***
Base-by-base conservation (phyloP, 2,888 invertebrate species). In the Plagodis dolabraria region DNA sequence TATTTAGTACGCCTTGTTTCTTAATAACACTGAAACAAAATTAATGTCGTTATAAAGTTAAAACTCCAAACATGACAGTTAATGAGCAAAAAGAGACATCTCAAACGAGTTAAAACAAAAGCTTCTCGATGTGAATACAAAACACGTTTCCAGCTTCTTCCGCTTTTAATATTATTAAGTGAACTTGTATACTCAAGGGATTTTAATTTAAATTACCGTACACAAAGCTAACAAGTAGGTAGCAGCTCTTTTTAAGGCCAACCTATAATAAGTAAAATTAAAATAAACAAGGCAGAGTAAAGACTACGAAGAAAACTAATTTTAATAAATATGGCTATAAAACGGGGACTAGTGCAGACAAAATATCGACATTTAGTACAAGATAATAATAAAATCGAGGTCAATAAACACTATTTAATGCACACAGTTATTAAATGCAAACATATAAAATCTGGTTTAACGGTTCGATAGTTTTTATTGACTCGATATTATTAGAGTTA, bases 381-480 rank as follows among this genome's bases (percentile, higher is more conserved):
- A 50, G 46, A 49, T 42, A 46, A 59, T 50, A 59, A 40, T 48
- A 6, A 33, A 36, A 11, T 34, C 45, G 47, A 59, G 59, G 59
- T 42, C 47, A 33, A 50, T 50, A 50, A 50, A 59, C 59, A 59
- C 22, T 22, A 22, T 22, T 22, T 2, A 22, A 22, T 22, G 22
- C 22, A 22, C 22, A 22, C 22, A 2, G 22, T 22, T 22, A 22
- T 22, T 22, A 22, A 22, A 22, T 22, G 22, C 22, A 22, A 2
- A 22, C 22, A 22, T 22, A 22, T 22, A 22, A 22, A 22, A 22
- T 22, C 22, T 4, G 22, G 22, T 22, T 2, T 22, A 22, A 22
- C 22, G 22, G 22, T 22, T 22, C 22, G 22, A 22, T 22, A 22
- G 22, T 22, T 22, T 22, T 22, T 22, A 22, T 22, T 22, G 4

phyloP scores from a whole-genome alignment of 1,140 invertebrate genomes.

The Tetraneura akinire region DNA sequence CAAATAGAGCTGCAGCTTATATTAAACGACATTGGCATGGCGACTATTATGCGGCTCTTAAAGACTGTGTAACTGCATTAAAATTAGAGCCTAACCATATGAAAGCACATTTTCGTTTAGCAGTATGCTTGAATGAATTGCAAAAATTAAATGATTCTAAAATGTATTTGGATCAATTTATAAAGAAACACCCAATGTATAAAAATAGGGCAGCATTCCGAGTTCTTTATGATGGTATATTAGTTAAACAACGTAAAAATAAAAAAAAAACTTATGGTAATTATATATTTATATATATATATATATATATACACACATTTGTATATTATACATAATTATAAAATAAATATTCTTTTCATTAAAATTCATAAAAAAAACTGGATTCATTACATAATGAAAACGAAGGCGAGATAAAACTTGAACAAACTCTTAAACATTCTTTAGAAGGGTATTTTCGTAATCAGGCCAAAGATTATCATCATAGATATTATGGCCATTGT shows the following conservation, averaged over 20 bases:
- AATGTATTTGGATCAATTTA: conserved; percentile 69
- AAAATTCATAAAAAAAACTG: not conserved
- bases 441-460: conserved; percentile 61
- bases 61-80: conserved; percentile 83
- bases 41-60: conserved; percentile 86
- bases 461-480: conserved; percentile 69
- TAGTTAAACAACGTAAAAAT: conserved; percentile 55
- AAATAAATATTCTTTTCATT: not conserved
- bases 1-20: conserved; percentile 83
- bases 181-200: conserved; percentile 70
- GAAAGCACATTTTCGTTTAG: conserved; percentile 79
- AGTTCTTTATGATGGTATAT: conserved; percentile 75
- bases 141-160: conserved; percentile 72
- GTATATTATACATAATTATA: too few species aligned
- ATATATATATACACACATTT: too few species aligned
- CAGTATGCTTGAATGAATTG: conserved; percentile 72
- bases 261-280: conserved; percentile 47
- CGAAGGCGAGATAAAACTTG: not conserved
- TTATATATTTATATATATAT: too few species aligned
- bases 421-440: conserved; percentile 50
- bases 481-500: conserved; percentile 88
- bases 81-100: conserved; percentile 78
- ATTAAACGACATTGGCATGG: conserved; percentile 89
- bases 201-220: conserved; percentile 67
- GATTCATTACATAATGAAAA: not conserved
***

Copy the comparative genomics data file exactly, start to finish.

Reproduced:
Base-by-base conservation (phyloP, 2,888 invertebrate species). In the Plagodis dolabraria region DNA sequence TATTTAGTACGCCTTGTTTCTTAATAACACTGAAACAAAATTAATGTCGTTATAAAGTTAAAACTCCAAACATGACAGTTAATGAGCAAAAAGAGACATCTCAAACGAGTTAAAACAAAAGCTTCTCGATGTGAATACAAAACACGTTTCCAGCTTCTTCCGCTTTTAATATTATTAAGTGAACTTGTATACTCAAGGGATTTTAATTTAAATTACCGTACACAAAGCTAACAAGTAGGTAGCAGCTCTTTTTAAGGCCAACCTATAATAAGTAAAATTAAAATAAACAAGGCAGAGTAAAGACTACGAAGAAAACTAATTTTAATAAATATGGCTATAAAACGGGGACTAGTGCAGACAAAATATCGACATTTAGTACAAGATAATAATAAAATCGAGGTCAATAAACACTATTTAATGCACACAGTTATTAAATGCAAACATATAAAATCTGGTTTAACGGTTCGATAGTTTTTATTGACTCGATATTATTAGAGTTA, bases 381-480 rank as follows among this genome's bases (percentile, higher is more conserved):
- A 50, G 46, A 49, T 42, A 46, A 59, T 50, A 59, A 40, T 48
- A 6, A 33, A 36, A 11, T 34, C 45, G 47, A 59, G 59, G 59
- T 42, C 47, A 33, A 50, T 50, A 50, A 50, A 59, C 59, A 59
- C 22, T 22, A 22, T 22, T 22, T 2, A 22, A 22, T 22, G 22
- C 22, A 22, C 22, A 22, C 22, A 2, G 22, T 22, T 22, A 22
- T 22, T 22, A 22, A 22, A 22, T 22, G 22, C 22, A 22, A 2
- A 22, C 22, A 22, T 22, A 22, T 22, A 22, A 22, A 22, A 22
- T 22, C 22, T 4, G 22, G 22, T 22, T 2, T 22, A 22, A 22
- C 22, G 22, G 22, T 22, T 22, C 22, G 22, A 22, T 22, A 22
- G 22, T 22, T 22, T 22, T 22, T 22, A 22, T 22, T 22, G 4

phyloP scores from a whole-genome alignment of 1,140 invertebrate genomes.

The Tetraneura akinire region DNA sequence CAAATAGAGCTGCAGCTTATATTAAACGACATTGGCATGGCGACTATTATGCGGCTCTTAAAGACTGTGTAACTGCATTAAAATTAGAGCCTAACCATATGAAAGCACATTTTCGTTTAGCAGTATGCTTGAATGAATTGCAAAAATTAAATGATTCTAAAATGTATTTGGATCAATTTATAAAGAAACACCCAATGTATAAAAATAGGGCAGCATTCCGAGTTCTTTATGATGGTATATTAGTTAAACAACGTAAAAATAAAAAAAAAACTTATGGTAATTATATATTTATATATATATATATATATATACACACATTTGTATATTATACATAATTATAAAATAAATATTCTTTTCATTAAAATTCATAAAAAAAACTGGATTCATTACATAATGAAAACGAAGGCGAGATAAAACTTGAACAAACTCTTAAACATTCTTTAGAAGGGTATTTTCGTAATCAGGCCAAAGATTATCATCATAGATATTATGGCCATTGT shows the following conservation, averaged over 20 bases:
- AATGTATTTGGATCAATTTA: conserved; percentile 69
- AAAATTCATAAAAAAAACTG: not conserved
- bases 441-460: conserved; percentile 61
- bases 61-80: conserved; percentile 83
- bases 41-60: conserved; percentile 86
- bases 461-480: conserved; percentile 69
- TAGTTAAACAACGTAAAAAT: conserved; percentile 55
- AAATAAATATTCTTTTCATT: not conserved
- bases 1-20: conserved; percentile 83
- bases 181-200: conserved; percentile 70
- GAAAGCACATTTTCGTTTAG: conserved; percentile 79
- AGTTCTTTATGATGGTATAT: conserved; percentile 75
- bases 141-160: conserved; percentile 72
- GTATATTATACATAATTATA: too few species aligned
- ATATATATATACACACATTT: too few species aligned
- CAGTATGCTTGAATGAATTG: conserved; percentile 72
- bases 261-280: conserved; percentile 47
- CGAAGGCGAGATAAAACTTG: not conserved
- TTATATATTTATATATATAT: too few species aligned
- bases 421-440: conserved; percentile 50
- bases 481-500: conserved; percentile 88
- bases 81-100: conserved; percentile 78
- ATTAAACGACATTGGCATGG: conserved; percentile 89
- bases 201-220: conserved; percentile 67
- GATTCATTACATAATGAAAA: not conserved